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A COVID antibody test shows whether or not you have COVID antibodies in your blood. It is sometimes called a serological test. In most cases, if the test shows the presence of antibodies, you will likely be immune to a COVID-19 infection, nor will you be at risk of spreading the virus to others. Currently, there are no FDA-evaluated at-home COVID antibody tests, but tests are available from a variety of sources.
The main difference is a COVID test tells you if you have COVID and the antibody test tells you if you have the antibodies in your system. This means you were previously infected. It doesn’t mean you had any symptoms and it doesn’t guarantee you are immune from getting it again. Having antibodies offers protection, though, and your body will be better at warding off a future infection if you are exposed.
Everybody is different. Some people develop antibodies within a few days of exposure to the virus, while others take weeks. Some never develop antibodies. It is also unknown how long the antibodies remain in your blood. At the moment, most medical experts believe antibodies are present for at least three months after infection.
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No. The antibody test determines if your body has developed antibodies, but it won’t tell you if you are currently infected.
The only way to know if you are currently positive for COVID, and therefore at risk of spreading the virus, is to have a COVID test. And even a single test might not guarantee you are in the clear. It can take up to seven days for the COVID test to show accurate results, which is why quarantine and re-testing are sometimes needed.
Medical experts speculate that people who have COVID antibodies are likely to be temporarily immune. However, there is no guarantee, so you should still practice social distancing and wear personal protective equipment (PPE).
You should consider antibody testing once you have fully recovered from COVID-19 or if you believe exposure occurred and you’re several weeks past the quarantine period.
Unlike regular COVID-19 testing, the antibody test requires a blood draw. It can be as non-invasive as a finger prick but might require a blood draw from a vein. That sample is tested to determine if antibodies are present in your blood. Antibodies are proteins produced by the body’s immune system and they fight the virus and help clear it from the body.
A positive test shows that antibodies are present in your blood and that you were previously infected with COVID, whether you had symptoms or not. It likely means you have some immunity to the virus, but researchers are not sure for exactly how long the immunity lasts.
There are many reasons why you might want to have a COVID-19 antibody test.
The most common reason people undergo antibody testing is to verify they had the virus.
An antibody test also gives you some indication of how at-risk you are if you are exposed again.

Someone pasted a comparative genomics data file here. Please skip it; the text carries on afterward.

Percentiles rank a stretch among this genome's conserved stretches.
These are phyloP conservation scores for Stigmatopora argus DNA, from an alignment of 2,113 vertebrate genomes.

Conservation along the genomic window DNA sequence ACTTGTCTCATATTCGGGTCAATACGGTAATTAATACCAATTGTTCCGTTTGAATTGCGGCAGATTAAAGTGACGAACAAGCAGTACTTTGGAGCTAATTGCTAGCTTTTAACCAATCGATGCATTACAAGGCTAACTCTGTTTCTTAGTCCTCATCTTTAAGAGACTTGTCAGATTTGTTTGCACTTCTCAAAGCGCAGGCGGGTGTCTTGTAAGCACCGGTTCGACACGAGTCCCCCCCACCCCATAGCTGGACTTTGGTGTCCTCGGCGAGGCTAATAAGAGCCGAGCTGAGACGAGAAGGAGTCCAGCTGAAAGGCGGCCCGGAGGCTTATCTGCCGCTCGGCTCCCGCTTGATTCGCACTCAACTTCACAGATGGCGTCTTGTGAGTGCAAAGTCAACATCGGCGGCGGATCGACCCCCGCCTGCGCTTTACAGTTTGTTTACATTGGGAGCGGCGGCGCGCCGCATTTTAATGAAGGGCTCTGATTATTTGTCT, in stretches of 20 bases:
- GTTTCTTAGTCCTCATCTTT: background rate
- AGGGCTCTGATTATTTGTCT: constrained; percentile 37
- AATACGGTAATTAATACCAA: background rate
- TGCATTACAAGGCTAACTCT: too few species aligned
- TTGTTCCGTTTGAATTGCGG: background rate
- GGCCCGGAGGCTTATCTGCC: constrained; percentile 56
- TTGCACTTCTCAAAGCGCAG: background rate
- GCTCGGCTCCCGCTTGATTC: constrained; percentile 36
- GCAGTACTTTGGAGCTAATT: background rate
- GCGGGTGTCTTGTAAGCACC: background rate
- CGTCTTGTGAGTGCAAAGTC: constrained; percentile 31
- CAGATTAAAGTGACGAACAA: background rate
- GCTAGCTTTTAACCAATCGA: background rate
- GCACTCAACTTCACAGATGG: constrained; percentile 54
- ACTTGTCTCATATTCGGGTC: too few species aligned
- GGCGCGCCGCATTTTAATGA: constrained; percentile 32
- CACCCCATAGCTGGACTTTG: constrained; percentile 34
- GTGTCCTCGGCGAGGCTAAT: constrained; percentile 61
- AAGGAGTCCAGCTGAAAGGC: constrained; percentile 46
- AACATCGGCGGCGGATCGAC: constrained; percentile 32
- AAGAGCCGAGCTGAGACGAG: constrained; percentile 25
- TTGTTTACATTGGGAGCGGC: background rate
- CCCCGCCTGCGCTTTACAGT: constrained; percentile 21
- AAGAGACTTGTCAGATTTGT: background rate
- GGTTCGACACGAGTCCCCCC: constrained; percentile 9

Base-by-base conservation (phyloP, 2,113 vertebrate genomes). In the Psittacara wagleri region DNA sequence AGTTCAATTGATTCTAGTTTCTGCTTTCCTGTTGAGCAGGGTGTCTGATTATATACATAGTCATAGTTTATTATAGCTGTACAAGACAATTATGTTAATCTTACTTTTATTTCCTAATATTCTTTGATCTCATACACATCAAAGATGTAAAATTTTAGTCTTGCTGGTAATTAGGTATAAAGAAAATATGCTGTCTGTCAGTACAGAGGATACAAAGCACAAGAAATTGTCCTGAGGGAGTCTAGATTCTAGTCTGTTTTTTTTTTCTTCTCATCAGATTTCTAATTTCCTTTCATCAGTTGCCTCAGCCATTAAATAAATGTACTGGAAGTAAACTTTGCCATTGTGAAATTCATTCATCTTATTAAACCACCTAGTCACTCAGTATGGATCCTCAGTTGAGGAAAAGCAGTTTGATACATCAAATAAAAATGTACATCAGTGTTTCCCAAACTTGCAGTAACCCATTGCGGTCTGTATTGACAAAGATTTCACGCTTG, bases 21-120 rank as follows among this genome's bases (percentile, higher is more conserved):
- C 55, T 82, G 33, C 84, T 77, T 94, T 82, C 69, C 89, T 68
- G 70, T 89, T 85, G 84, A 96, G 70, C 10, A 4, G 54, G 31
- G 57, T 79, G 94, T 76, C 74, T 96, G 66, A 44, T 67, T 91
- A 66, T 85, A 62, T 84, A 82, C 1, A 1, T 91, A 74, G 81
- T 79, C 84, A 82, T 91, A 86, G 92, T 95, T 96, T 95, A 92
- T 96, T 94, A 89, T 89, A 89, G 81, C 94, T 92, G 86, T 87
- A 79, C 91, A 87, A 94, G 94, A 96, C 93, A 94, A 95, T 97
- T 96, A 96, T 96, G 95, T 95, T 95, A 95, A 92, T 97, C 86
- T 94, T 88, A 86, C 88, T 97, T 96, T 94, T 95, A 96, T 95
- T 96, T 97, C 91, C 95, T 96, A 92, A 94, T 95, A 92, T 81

Another benefit of antibody testing is that if you test positive, you could be eligible to donate plasma. Researchers are using plasma from previously infected people to treat those who develop severe cases of COVID. Plasma with antibodies is introduced into the severely ill person’s system, giving their bodies a better chance of beating the virus.
It’s not necessary. The only thing you would be doing if you have an antibody test after getting the vaccine is you’d confirm that the vaccine was effective in your body. You would test positive for antibodies, which means you’d have at least as much protection as someone who had the virus previously. There is debate in the medical community over which is more protective: natural infection of COVID-19 or a vaccine for that virus.
Keep in mind, COVID is a very new virus and researchers continue to learn more as the days and weeks pass. Information might change, so it’s important to check with your doctor before making any decisions that could pose a risk to your health or the health of others.
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Health, Center for Devices and Radiological. “Antibody (Serology) Testing for COVID-19: Information for Patients and Consumers.” FDA, 29 July 2020, www.fda.gov/medical-devices/coronavirus-covid-19-and-medical-devices/antibody-serology-testing-covid-19-information-patients-and-consumers.
“Here’s What You Need to Know about COVID-19 Testing.” Mayo Clinic, www.mayoclinic.org/diseases-conditions/coronavirus/expert-answers/covid-antibody-tests/faq-20484429.
“What’s the Difference between a COVID-19 Test and an Antibody Test?” 11Alive.com, www.11alive.com/article/news/health/coronavirus/difference-between-a-covid-19-test-and-an-antibody-test/85-0a56e685-3593-4380-86f1-2de97e5243da. Accessed 16 Dec. 2020.
“Am I Immune to COVID-19 If I Have Antibodies?” www.Msn.com, www.msn.com/en-us/health/medical/am-i-immune-to-covid-19-if-i-have-antibodies/ar-BB15vmFz. Accessed 16 Dec. 2020